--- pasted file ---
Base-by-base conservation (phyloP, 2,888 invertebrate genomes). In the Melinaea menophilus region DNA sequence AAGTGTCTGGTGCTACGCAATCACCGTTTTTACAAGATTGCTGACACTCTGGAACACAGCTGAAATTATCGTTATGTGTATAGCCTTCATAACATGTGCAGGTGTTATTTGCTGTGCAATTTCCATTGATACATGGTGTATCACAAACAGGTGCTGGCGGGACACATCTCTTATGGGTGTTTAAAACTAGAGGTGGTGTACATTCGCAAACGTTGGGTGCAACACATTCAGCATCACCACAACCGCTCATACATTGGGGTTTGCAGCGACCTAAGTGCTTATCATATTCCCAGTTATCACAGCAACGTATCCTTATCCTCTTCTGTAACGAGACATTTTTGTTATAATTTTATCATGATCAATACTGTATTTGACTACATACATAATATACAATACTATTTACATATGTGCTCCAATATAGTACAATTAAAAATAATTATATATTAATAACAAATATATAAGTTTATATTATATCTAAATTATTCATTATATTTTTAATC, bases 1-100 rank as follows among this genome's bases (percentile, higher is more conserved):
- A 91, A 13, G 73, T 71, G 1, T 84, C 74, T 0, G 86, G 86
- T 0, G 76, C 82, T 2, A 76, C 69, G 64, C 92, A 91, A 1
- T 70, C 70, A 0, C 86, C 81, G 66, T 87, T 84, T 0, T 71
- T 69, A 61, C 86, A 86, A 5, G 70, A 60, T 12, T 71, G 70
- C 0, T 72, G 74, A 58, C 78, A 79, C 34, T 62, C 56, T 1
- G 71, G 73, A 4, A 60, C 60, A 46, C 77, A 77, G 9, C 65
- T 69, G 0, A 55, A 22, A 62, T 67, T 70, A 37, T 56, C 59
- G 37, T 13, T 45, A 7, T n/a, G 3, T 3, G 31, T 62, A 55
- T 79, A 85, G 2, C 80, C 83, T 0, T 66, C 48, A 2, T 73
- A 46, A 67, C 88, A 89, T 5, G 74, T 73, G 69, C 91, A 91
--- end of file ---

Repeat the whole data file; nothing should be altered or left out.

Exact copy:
Base-by-base conservation (phyloP, 2,888 invertebrate genomes). In the Melinaea menophilus region DNA sequence AAGTGTCTGGTGCTACGCAATCACCGTTTTTACAAGATTGCTGACACTCTGGAACACAGCTGAAATTATCGTTATGTGTATAGCCTTCATAACATGTGCAGGTGTTATTTGCTGTGCAATTTCCATTGATACATGGTGTATCACAAACAGGTGCTGGCGGGACACATCTCTTATGGGTGTTTAAAACTAGAGGTGGTGTACATTCGCAAACGTTGGGTGCAACACATTCAGCATCACCACAACCGCTCATACATTGGGGTTTGCAGCGACCTAAGTGCTTATCATATTCCCAGTTATCACAGCAACGTATCCTTATCCTCTTCTGTAACGAGACATTTTTGTTATAATTTTATCATGATCAATACTGTATTTGACTACATACATAATATACAATACTATTTACATATGTGCTCCAATATAGTACAATTAAAAATAATTATATATTAATAACAAATATATAAGTTTATATTATATCTAAATTATTCATTATATTTTTAATC, bases 1-100 rank as follows among this genome's bases (percentile, higher is more conserved):
- A 91, A 13, G 73, T 71, G 1, T 84, C 74, T 0, G 86, G 86
- T 0, G 76, C 82, T 2, A 76, C 69, G 64, C 92, A 91, A 1
- T 70, C 70, A 0, C 86, C 81, G 66, T 87, T 84, T 0, T 71
- T 69, A 61, C 86, A 86, A 5, G 70, A 60, T 12, T 71, G 70
- C 0, T 72, G 74, A 58, C 78, A 79, C 34, T 62, C 56, T 1
- G 71, G 73, A 4, A 60, C 60, A 46, C 77, A 77, G 9, C 65
- T 69, G 0, A 55, A 22, A 62, T 67, T 70, A 37, T 56, C 59
- G 37, T 13, T 45, A 7, T n/a, G 3, T 3, G 31, T 62, A 55
- T 79, A 85, G 2, C 80, C 83, T 0, T 66, C 48, A 2, T 73
- A 46, A 67, C 88, A 89, T 5, G 74, T 73, G 69, C 91, A 91